The following year found the intrepid rider and his faifhful Transalp in Korea, China, Vietnam and seven more countries: an annual total of 39,000 kilometres this time, with Australia as its ultimate destination. “I can turn my hand to anything,” says Gionata – in fact that’s one of his key discoveries along the way “But in Australia I was able to look for jobs I am qualified in – teaching in child-care, a bit of journalism and so on. This gave me the chance to be a professional person again.” One of the main reasons he needed the work was the cost of importing his bike into this country: at 885 Euros, it was more than he had spent on it in the first place!

“I spent the first five months in Sydney, as that was where the bike arrived; then five months in Brisbane. I was in Darwin 25 days – I ran out of money, did labouring with a gang of Greeks, came to Melbourne to finish the tour and get the bike fixed and crated by Honda Australia.” In between, he omits to say, he had travelled to Cape York, to
Uluru, across to Perth and a great many points in between. Honda also gave him a VFR800 on which he spent some happy time cruising in Tasmania.

Just before Christmas, Gionata was off again. “I drew a line south-east – I abandoned the plan to go to India and Africa at this stage. I will go to Chile after New Zealand then do the Pan-American Way. I am trying to be individualistic but practical.”

Half a century after Kerouac and Guevara, is  the youthful Nencini a changed man? “Not changed at all, I sometimes think. Of course there have been some misadventures, some moments of tiredness, even depression mainly caused by bureaucracy over the bike. But that’s all part of the game. I didn’t dream about easy travel, I was looking for a challenge. The mistakes, the mishaps – that’s the challenge.” Australian Customs apart, China was a bit of a nightmare. “I thought it would be an easy part of the trip, that I would be able to charm them and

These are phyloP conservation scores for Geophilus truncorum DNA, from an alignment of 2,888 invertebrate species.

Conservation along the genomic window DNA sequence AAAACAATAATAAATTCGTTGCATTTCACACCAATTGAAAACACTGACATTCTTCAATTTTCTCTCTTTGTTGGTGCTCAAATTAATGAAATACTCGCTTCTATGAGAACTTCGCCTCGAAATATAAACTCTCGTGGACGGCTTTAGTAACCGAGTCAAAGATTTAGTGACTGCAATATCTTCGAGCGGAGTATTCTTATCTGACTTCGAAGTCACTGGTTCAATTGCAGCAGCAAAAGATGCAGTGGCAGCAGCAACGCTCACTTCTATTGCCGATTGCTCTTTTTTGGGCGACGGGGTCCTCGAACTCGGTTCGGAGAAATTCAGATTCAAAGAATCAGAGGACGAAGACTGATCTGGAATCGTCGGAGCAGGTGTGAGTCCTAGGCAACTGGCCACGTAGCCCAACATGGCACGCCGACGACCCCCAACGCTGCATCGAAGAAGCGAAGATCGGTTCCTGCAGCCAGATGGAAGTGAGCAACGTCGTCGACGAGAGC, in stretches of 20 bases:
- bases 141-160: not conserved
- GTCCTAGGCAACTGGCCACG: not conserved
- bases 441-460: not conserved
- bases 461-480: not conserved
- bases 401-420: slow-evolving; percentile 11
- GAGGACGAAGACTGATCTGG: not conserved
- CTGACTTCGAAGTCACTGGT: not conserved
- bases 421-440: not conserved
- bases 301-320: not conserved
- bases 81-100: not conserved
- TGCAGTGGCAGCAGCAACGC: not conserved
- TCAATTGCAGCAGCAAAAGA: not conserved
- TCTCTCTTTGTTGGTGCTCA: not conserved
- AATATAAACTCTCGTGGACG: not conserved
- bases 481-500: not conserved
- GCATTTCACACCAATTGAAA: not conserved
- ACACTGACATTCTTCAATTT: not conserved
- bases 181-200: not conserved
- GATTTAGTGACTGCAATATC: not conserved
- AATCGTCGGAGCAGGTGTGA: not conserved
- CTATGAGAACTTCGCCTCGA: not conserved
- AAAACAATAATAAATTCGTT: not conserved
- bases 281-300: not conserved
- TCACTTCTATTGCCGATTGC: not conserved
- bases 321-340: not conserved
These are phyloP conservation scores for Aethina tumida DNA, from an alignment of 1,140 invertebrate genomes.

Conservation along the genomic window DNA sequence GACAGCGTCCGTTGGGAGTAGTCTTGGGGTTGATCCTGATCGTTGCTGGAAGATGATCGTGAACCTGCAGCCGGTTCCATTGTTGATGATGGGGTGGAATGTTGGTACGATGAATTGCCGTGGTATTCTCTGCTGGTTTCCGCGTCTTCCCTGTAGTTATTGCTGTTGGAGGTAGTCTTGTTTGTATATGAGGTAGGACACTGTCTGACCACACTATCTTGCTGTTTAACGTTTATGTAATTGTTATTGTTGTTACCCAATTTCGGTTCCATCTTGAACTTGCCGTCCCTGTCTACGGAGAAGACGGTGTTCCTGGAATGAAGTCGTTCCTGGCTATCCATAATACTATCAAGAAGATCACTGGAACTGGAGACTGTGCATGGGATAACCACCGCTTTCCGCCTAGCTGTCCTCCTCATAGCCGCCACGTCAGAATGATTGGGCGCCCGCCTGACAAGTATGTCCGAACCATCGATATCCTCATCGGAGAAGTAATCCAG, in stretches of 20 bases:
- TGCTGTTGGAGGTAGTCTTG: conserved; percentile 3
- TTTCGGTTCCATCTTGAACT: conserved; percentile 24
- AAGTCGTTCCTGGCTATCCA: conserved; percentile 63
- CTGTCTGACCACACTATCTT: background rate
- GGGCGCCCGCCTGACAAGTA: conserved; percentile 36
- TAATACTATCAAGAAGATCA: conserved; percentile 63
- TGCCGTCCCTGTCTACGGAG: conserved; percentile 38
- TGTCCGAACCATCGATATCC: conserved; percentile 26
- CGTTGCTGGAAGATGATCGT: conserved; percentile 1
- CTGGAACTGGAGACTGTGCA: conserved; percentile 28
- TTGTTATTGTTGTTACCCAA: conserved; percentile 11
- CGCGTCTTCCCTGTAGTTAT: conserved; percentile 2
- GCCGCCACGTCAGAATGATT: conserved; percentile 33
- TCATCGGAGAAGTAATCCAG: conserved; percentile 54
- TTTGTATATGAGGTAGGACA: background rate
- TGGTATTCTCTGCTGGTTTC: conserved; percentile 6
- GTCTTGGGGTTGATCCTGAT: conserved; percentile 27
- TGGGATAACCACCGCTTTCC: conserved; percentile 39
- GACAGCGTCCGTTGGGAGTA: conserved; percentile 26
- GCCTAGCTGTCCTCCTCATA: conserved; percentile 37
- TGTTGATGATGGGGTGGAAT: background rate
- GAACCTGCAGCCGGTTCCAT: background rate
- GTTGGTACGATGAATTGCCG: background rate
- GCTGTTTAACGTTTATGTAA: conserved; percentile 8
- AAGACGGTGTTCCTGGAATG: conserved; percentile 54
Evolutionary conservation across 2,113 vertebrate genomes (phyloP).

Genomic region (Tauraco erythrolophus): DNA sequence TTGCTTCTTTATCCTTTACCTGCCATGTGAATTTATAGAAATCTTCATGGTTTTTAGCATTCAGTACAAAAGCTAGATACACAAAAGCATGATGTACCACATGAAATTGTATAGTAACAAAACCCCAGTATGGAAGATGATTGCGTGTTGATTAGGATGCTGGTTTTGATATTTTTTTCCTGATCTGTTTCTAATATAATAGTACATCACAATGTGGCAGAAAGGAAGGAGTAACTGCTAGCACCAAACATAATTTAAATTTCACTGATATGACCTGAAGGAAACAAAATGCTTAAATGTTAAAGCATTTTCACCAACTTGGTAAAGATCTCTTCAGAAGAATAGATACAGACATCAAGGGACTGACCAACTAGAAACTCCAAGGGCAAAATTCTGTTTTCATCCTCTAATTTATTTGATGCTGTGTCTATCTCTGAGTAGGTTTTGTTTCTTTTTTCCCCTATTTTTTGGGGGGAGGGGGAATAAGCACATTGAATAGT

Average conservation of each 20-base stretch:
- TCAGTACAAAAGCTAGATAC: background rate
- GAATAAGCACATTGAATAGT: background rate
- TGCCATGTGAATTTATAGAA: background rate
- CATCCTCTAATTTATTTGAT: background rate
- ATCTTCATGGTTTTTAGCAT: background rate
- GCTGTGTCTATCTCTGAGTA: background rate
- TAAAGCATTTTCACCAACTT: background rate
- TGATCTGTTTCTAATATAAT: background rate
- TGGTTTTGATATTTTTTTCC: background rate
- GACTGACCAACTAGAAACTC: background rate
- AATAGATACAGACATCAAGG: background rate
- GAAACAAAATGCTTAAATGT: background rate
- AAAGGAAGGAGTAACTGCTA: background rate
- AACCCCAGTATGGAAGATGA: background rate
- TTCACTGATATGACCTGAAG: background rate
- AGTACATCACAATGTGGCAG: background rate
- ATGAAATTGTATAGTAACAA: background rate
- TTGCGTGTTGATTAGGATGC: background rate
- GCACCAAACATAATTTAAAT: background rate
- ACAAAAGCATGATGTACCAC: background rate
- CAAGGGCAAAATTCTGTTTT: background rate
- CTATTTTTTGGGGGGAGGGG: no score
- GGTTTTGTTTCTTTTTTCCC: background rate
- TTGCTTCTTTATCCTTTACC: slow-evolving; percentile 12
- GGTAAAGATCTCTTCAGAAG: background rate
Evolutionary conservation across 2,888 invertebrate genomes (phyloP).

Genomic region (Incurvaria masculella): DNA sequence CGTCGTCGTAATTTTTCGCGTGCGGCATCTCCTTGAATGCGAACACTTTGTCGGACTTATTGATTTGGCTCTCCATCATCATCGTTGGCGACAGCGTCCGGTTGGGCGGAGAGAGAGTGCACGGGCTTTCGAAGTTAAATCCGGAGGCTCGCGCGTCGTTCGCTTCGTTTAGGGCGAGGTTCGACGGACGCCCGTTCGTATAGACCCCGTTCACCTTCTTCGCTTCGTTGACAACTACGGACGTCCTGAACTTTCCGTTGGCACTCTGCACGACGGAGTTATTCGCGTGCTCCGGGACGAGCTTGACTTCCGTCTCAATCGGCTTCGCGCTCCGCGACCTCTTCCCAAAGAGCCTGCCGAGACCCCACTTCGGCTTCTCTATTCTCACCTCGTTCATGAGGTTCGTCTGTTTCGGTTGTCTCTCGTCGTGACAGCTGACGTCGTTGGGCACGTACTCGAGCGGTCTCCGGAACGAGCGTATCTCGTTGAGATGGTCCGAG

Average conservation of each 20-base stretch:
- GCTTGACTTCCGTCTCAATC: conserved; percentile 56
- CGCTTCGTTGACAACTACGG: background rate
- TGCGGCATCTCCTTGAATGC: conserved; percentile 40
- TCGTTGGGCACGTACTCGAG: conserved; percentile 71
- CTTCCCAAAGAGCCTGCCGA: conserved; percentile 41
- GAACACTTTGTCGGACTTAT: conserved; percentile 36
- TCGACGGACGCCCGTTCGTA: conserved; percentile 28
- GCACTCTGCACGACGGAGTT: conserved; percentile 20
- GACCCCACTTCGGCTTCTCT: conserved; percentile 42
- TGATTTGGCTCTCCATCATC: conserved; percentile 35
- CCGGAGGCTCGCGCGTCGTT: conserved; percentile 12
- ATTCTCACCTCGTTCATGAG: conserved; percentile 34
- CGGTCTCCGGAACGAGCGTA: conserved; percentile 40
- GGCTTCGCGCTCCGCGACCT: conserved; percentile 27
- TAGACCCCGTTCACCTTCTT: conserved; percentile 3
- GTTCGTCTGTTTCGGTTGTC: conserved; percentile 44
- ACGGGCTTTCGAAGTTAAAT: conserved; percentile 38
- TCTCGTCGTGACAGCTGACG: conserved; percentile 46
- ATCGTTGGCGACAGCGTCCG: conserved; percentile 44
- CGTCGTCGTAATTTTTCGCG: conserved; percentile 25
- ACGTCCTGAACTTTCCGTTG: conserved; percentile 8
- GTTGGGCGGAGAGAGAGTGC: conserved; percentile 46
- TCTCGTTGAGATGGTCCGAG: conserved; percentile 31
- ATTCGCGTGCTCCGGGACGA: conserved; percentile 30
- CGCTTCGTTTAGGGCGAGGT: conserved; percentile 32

take the Transalp in. But they told me if I didn’t take the bike out of there they would keep it. I had to talk to the embassy, send a formal letter of apology, and ship it out. It went on a ferry from South Korea. They kept it for several months in the Chinese port and said I needed a local licence and plates.” So in the end he did his China leg  of the tour on a small scooter supplied to him by a reader of his website who flew to China to meet him! Gionata arrived in Japan with just $200, reached Australia with just $200 again, and left for the land of the long white cloud with $300 in his pocket. “But that’s not discouraging, it’s exciting,” he insists. “I’m on the edge the whole time, and it’s exciting to improvise.” His improvising has encompassed teaching in China and Japan (“a
beautiful 26-year-old girl”), volunteer work in a Cambodian orphanage where he used his China savings to buy materials and equipment for the kids, modelling wedding clothes in China, hotel work and simple labouring here in Australia. It’s not the travel that people can’t grasp, nor the reasons for it, says Gionata, it’s the sheer
time-scale of his modern odyssey – planned as an eight-year segment of his young life. “Yes, the time factor is the  most misunderstood thing.

It seems strange, until people see what it’s all the most beautiful journey is the one that leads us to ourselves

The professional experience I have had on my travels may actually be helpful when I go home and look for work. I may do a photography diploma, go into journalism, go back to teaching, develop my languages, try my hand at movie-making, tourism…” The possibilities, you sense, are as endless as his travels themselves.
And that’s the whole point, neatly summed up in the name of Gionata’s website: partireper.it.

‘Partire’, of course, is Italian for ‘to leave, to travel’, while ‘per’ means simply ‘to’ or ‘for’. For what?

“For the sake of doing it,” he shrugs. “I want it to last as long as it can because it’s enriching me,” he adds. “The time factor is not important any more.”

So what has this remarkable 23-year-old learned in all those kilometres? “So many things! I’m really ambitious, that’s one. If I want to do something I will do it. It doesn’t have to be easy. I can be humble, flexible, deal with situations, have empathy with people. There is good and bad in everything – and in me. I am proud of my
adaptability, and I’m not scared about the future.
I’ll manage. The world offers a lot of chances to achieve happiness.”

Back in the Fifties men like Che Guevara
had to use diaries to record their
experiences. Our modern motorcyclist, of
course, has his own website: check out
www.partireper.it and watch for further
instalments of this remarkable voyage of
self-discovery in your Honda magazine.